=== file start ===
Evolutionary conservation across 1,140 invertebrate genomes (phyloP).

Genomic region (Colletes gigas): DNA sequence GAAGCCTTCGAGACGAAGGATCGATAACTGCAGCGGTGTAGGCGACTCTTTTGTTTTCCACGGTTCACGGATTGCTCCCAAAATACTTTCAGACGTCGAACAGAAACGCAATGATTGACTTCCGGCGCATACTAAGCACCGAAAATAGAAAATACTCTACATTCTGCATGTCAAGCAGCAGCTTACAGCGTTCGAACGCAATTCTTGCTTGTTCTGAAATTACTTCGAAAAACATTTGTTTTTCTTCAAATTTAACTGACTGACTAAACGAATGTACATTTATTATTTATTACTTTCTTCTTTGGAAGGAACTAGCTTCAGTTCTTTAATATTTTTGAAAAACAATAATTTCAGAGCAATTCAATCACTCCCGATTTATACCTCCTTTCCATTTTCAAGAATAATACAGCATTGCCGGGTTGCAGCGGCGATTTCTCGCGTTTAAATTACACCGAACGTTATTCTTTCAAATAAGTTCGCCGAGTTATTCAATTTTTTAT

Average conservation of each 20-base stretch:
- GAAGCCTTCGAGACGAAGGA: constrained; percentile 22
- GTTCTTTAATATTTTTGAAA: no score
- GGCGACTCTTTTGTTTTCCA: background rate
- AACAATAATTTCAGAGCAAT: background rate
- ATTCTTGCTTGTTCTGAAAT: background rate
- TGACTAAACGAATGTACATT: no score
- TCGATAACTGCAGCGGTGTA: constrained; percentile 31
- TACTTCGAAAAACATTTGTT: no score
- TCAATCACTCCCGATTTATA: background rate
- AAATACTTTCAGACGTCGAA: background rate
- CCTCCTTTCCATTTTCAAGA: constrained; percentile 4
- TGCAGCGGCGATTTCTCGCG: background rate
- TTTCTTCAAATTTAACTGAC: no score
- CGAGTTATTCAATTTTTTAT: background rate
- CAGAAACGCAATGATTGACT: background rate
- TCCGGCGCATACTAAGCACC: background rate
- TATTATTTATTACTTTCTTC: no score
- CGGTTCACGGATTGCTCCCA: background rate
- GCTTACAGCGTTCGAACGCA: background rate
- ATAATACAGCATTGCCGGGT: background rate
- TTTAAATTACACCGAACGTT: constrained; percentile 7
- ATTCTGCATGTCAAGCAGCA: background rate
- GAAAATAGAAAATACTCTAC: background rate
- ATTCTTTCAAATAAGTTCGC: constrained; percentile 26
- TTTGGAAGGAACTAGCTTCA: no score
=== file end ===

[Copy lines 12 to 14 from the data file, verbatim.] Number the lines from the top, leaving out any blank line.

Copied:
- TCAATCACTCCCGATTTATA: background rate
- AAATACTTTCAGACGTCGAA: background rate
- CCTCCTTTCCATTTTCAAGA: constrained; percentile 4